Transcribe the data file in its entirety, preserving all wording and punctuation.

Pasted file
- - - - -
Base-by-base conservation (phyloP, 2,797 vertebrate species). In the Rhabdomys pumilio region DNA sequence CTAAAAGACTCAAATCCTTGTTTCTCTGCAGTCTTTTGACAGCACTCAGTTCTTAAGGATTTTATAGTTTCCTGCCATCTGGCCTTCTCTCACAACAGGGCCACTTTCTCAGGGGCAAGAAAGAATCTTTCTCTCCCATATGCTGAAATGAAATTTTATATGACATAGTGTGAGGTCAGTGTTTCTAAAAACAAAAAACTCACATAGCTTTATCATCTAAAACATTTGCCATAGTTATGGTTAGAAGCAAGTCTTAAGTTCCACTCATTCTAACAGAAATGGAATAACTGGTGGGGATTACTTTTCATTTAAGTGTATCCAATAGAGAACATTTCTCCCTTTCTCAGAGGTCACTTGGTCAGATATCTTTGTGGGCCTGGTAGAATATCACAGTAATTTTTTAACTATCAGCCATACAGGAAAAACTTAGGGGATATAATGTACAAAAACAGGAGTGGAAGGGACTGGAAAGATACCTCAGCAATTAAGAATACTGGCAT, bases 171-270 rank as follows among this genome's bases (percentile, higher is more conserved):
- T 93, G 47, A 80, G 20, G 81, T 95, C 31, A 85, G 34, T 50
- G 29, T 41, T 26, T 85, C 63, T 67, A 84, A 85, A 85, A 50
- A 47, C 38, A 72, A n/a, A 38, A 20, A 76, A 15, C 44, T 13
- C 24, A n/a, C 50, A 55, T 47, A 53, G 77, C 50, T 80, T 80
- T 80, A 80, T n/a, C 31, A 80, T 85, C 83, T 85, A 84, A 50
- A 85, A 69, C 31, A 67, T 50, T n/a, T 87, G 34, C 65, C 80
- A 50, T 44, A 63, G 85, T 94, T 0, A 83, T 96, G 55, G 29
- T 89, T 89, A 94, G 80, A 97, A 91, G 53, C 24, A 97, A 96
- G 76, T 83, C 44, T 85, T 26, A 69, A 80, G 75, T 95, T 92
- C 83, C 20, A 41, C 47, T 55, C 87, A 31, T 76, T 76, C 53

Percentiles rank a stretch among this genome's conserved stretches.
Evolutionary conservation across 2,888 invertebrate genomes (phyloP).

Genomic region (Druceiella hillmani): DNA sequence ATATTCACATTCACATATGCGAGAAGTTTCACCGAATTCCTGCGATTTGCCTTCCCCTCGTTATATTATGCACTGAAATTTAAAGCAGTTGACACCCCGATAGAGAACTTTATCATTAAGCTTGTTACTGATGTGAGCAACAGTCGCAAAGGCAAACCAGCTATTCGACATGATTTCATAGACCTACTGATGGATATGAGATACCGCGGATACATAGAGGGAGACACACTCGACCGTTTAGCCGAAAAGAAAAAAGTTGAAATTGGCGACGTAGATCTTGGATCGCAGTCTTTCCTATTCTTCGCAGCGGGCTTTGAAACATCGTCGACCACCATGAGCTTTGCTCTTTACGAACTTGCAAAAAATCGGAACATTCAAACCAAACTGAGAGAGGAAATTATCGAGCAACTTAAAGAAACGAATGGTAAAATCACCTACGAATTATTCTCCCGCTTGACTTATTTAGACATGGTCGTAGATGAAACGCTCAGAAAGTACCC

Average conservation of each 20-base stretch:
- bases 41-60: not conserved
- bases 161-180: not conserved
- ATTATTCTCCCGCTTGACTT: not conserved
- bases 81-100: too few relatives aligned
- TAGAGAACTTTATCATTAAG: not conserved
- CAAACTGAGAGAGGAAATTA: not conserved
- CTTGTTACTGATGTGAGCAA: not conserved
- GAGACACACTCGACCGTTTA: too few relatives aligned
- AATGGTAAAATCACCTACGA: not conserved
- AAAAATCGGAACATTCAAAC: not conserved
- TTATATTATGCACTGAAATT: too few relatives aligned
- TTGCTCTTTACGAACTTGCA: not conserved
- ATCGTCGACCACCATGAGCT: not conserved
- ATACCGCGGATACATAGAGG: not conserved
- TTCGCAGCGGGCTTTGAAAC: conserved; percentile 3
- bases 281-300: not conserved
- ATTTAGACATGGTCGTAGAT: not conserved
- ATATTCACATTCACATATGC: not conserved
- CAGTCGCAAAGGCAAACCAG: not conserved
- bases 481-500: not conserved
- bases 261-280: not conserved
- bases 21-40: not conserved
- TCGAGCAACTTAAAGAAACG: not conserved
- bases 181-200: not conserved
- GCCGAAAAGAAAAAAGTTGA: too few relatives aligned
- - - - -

Base-by-base conservation (phyloP, 2,797 vertebrate species). In the Rhabdomys pumilio region DNA sequence CTAAAAGACTCAAATCCTTGTTTCTCTGCAGTCTTTTGACAGCACTCAGTTCTTAAGGATTTTATAGTTTCCTGCCATCTGGCCTTCTCTCACAACAGGGCCACTTTCTCAGGGGCAAGAAAGAATCTTTCTCTCCCATATGCTGAAATGAAATTTTATATGACATAGTGTGAGGTCAGTGTTTCTAAAAACAAAAAACTCACATAGCTTTATCATCTAAAACATTTGCCATAGTTATGGTTAGAAGCAAGTCTTAAGTTCCACTCATTCTAACAGAAATGGAATAACTGGTGGGGATTACTTTTCATTTAAGTGTATCCAATAGAGAACATTTCTCCCTTTCTCAGAGGTCACTTGGTCAGATATCTTTGTGGGCCTGGTAGAATATCACAGTAATTTTTTAACTATCAGCCATACAGGAAAAACTTAGGGGATATAATGTACAAAAACAGGAGTGGAAGGGACTGGAAAGATACCTCAGCAATTAAGAATACTGGCAT, bases 171-270 rank as follows among this genome's bases (percentile, higher is more conserved):
- T 93, G 47, A 80, G 20, G 81, T 95, C 31, A 85, G 34, T 50
- G 29, T 41, T 26, T 85, C 63, T 67, A 84, A 85, A 85, A 50
- A 47, C 38, A 72, A n/a, A 38, A 20, A 76, A 15, C 44, T 13
- C 24, A n/a, C 50, A 55, T 47, A 53, G 77, C 50, T 80, T 80
- T 80, A 80, T n/a, C 31, A 80, T 85, C 83, T 85, A 84, A 50
- A 85, A 69, C 31, A 67, T 50, T n/a, T 87, G 34, C 65, C 80
- A 50, T 44, A 63, G 85, T 94, T 0, A 83, T 96, G 55, G 29
- T 89, T 89, A 94, G 80, A 97, A 91, G 53, C 24, A 97, A 96
- G 76, T 83, C 44, T 85, T 26, A 69, A 80, G 75, T 95, T 92
- C 83, C 20, A 41, C 47, T 55, C 87, A 31, T 76, T 76, C 53

Percentiles rank a stretch among this genome's conserved stretches.
Evolutionary conservation across 2,888 invertebrate genomes (phyloP).

Genomic region (Druceiella hillmani): DNA sequence ATATTCACATTCACATATGCGAGAAGTTTCACCGAATTCCTGCGATTTGCCTTCCCCTCGTTATATTATGCACTGAAATTTAAAGCAGTTGACACCCCGATAGAGAACTTTATCATTAAGCTTGTTACTGATGTGAGCAACAGTCGCAAAGGCAAACCAGCTATTCGACATGATTTCATAGACCTACTGATGGATATGAGATACCGCGGATACATAGAGGGAGACACACTCGACCGTTTAGCCGAAAAGAAAAAAGTTGAAATTGGCGACGTAGATCTTGGATCGCAGTCTTTCCTATTCTTCGCAGCGGGCTTTGAAACATCGTCGACCACCATGAGCTTTGCTCTTTACGAACTTGCAAAAAATCGGAACATTCAAACCAAACTGAGAGAGGAAATTATCGAGCAACTTAAAGAAACGAATGGTAAAATCACCTACGAATTATTCTCCCGCTTGACTTATTTAGACATGGTCGTAGATGAAACGCTCAGAAAGTACCC

Average conservation of each 20-base stretch:
- bases 41-60: not conserved
- bases 161-180: not conserved
- ATTATTCTCCCGCTTGACTT: not conserved
- bases 81-100: too few relatives aligned
- TAGAGAACTTTATCATTAAG: not conserved
- CAAACTGAGAGAGGAAATTA: not conserved
- CTTGTTACTGATGTGAGCAA: not conserved
- GAGACACACTCGACCGTTTA: too few relatives aligned
- AATGGTAAAATCACCTACGA: not conserved
- AAAAATCGGAACATTCAAAC: not conserved
- TTATATTATGCACTGAAATT: too few relatives aligned
- TTGCTCTTTACGAACTTGCA: not conserved
- ATCGTCGACCACCATGAGCT: not conserved
- ATACCGCGGATACATAGAGG: not conserved
- TTCGCAGCGGGCTTTGAAAC: conserved; percentile 3
- bases 281-300: not conserved
- ATTTAGACATGGTCGTAGAT: not conserved
- ATATTCACATTCACATATGC: not conserved
- CAGTCGCAAAGGCAAACCAG: not conserved
- bases 481-500: not conserved
- bases 261-280: not conserved
- bases 21-40: not conserved
- TCGAGCAACTTAAAGAAACG: not conserved
- bases 181-200: not conserved
- GCCGAAAAGAAAAAAGTTGA: too few relatives aligned